By Josette Keelor
WOODSTOCK -- The halls of Central High School in Woodstock were filled with jazz music and Broadway tunes Thursday morning as students packed classrooms to study during their summer vacation.
There were no tests, no grades and no extra credit. Students were there because it was fun, it was free and their friends could come, too.
Now in its second year, the Summer Arts Academy has encouraged Shenandoah Public School students to come and spend nearly a week honing artistic skills in master classes they wouldn't normally have during the school year.
Makayla Miley and Katelyn Boley, 16-year-olds from Strasburg, returned for a second summer to take part in a visual arts class,
This year they convinced Jason Weaver, 16, to come with them, and according to him, spending his days making stained glass and working on group projects has been "pretty all right."
A shared interest in video games inspired them to design cardboard characters for a display of heroes and villains that parallel each other's skills.
The program attracted about 100 students from around the county this year, but two years ago when organizers Sean Duffy and Heather Hess pitched their idea to the School Board, their hopes for participation were more modest.
The program grew from a need to better spend money the school system was using to send students to the Performing and Visual Arts, Northwest Governor's School, a regional branch of the Virginia Governor's School for the Arts that partners with the Shenandoah Conservatory to provide an intensive two-week summer experience for high school students.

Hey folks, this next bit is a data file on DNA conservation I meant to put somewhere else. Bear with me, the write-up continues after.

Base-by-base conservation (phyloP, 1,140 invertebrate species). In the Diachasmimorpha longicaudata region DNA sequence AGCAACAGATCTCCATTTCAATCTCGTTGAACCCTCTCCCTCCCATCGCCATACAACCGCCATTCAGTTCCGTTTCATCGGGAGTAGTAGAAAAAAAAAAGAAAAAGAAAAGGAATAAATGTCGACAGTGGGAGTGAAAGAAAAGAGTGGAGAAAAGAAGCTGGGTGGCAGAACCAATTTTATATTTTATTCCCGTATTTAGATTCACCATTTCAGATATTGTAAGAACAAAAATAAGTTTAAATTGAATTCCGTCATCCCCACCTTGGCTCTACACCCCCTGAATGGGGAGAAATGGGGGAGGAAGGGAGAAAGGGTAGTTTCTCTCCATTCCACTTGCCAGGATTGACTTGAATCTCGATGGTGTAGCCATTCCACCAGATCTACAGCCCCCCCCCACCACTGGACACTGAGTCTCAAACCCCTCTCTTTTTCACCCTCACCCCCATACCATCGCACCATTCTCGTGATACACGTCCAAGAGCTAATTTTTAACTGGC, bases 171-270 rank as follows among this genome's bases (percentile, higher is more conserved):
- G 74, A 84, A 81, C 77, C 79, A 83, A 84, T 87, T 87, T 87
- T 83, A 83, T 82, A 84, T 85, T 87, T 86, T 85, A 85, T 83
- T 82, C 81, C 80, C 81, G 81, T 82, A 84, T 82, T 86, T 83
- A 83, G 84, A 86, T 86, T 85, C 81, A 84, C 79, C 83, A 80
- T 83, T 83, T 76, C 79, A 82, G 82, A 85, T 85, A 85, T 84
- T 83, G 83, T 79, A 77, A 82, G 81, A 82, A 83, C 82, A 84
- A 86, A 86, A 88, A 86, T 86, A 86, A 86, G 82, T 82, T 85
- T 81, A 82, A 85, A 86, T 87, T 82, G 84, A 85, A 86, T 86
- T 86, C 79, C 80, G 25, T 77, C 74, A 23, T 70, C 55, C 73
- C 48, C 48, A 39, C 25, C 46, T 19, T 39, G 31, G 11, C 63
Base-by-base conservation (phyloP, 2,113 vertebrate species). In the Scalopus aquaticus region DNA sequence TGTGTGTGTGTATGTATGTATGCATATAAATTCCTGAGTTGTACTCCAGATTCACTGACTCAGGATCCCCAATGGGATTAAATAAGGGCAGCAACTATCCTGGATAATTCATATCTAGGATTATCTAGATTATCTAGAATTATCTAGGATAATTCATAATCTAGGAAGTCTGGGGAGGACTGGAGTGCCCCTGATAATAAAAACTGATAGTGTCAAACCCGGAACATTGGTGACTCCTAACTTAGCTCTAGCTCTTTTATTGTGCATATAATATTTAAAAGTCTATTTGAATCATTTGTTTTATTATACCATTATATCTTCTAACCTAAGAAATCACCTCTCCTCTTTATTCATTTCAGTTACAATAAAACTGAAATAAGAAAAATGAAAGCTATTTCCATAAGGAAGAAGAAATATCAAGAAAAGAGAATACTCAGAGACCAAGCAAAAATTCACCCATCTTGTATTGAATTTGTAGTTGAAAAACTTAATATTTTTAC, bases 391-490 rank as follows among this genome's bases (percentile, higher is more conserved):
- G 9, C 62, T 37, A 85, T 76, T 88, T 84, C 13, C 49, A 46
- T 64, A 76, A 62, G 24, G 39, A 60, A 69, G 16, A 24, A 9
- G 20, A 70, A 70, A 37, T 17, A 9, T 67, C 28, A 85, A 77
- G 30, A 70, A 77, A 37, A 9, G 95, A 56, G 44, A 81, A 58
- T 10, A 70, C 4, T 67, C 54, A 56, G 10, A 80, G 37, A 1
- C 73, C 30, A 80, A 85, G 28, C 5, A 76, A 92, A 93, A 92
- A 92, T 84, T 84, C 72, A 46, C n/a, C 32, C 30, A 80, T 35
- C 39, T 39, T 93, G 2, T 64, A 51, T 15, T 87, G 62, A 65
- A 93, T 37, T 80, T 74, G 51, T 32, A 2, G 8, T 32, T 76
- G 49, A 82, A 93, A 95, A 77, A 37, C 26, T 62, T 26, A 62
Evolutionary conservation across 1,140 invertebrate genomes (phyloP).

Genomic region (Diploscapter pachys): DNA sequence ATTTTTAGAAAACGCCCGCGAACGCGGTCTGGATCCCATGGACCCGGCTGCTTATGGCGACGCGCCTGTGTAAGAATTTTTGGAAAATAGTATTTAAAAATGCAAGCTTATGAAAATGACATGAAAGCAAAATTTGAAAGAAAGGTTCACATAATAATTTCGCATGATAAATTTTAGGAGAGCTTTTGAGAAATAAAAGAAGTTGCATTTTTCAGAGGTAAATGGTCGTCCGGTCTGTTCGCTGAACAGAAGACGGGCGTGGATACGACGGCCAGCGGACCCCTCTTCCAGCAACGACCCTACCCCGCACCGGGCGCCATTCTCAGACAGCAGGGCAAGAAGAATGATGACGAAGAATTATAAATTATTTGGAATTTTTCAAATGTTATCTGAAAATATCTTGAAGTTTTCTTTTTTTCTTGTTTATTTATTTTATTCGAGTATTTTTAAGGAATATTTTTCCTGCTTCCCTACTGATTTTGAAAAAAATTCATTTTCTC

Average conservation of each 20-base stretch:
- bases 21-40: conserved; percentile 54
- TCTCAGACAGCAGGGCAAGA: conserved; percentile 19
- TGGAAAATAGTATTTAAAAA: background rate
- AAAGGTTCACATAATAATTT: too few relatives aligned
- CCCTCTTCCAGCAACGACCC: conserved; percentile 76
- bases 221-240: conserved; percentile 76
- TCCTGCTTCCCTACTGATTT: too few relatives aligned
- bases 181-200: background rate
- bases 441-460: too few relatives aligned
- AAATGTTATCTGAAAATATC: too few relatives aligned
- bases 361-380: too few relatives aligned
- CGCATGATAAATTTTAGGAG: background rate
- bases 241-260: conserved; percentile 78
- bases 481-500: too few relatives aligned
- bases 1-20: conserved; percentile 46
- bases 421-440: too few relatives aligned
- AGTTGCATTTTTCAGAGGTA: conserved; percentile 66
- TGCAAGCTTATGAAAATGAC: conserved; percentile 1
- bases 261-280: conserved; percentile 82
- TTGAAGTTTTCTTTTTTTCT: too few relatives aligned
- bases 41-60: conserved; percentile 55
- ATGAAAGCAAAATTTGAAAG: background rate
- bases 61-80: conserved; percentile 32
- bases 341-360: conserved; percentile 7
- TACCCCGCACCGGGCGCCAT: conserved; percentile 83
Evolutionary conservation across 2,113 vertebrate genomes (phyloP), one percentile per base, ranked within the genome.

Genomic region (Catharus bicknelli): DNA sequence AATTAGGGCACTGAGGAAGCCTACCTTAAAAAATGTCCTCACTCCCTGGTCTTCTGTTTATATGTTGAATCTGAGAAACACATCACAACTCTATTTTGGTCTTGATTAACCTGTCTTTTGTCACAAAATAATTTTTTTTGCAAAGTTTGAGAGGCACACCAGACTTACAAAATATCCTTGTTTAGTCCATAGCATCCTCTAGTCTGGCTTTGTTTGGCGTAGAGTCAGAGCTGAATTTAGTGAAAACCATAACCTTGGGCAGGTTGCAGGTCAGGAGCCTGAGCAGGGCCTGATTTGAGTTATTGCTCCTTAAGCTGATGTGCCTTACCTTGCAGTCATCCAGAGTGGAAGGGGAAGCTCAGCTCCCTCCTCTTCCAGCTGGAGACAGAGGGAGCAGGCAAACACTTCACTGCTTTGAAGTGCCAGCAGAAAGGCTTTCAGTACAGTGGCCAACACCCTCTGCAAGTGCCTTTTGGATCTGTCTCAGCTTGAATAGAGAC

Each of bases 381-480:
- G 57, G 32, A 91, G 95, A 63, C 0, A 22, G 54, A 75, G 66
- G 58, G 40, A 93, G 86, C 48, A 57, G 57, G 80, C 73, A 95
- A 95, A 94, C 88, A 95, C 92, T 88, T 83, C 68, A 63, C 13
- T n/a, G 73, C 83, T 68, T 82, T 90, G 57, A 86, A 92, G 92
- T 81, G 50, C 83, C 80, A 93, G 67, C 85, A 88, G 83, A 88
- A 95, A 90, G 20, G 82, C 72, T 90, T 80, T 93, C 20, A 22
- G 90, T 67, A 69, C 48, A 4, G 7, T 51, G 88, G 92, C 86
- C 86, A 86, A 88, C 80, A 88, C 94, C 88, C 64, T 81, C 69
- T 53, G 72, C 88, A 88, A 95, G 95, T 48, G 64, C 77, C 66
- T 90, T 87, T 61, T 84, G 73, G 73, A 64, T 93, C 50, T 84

The program cost Shenandoah County $13,500 a year, and Duffy remembered the School Board considering cutting the funding from its budget.
"It just wasn't cost effective," he said. Participation from Shenandoah County had dwindled to nine, he said. "We weren't reaching enough kids for that amount of money."
The first Summer Arts Academy attracted 80 students, and at the end-of-week performance Hess remembered so many audience members showing up, "we couldn't get the chairs out fast enough."
It was a successful first year, but Duffy and Hess learned they needed to shorten the day since student interest started to give out before the 5 p.m. dismissal time.
This year, sixth to 12th graders chose among jazz band, show choir, visual arts or improv theatre, and musical performance was also available to rising sixth graders. The program also allows recent high school graduates to attend.
Makayla was one of three students to celebrate a birthday at school this week, and as Duffy pointed out, "We've got kids who are missing all-star sports to be here."
For Friday's free performance from 3 to 5 p.m., the jazz band's classic brass and percussion will include two electric guitars and a cello, the show choir plans a medley of music from Walt Disney's "Frozen" and the improv theater has prepared to be spontaneous.
Setting the program apart from others is its collaboration with professionals who have taken time this week to share their expertise with students.
On Wednesday, the 100 participants chatted on Skype with Duffy's younger brother Evan Duffy, a 2012 graduate of James Madison University who double majored in piano performance and music composition and recently started working with film composer Brian Tyler on his scoring team for movies like Marvel's "Avengers: Age of Ultron."
"That's something so attainable for them because [JMU is] right down the road," said Sean Duffy. "It's something like, 'Wow, I could do that.'"
Contact staff writer Josette Keelor at 540-465-5137, ext. 176, or firstname.lastname@example.org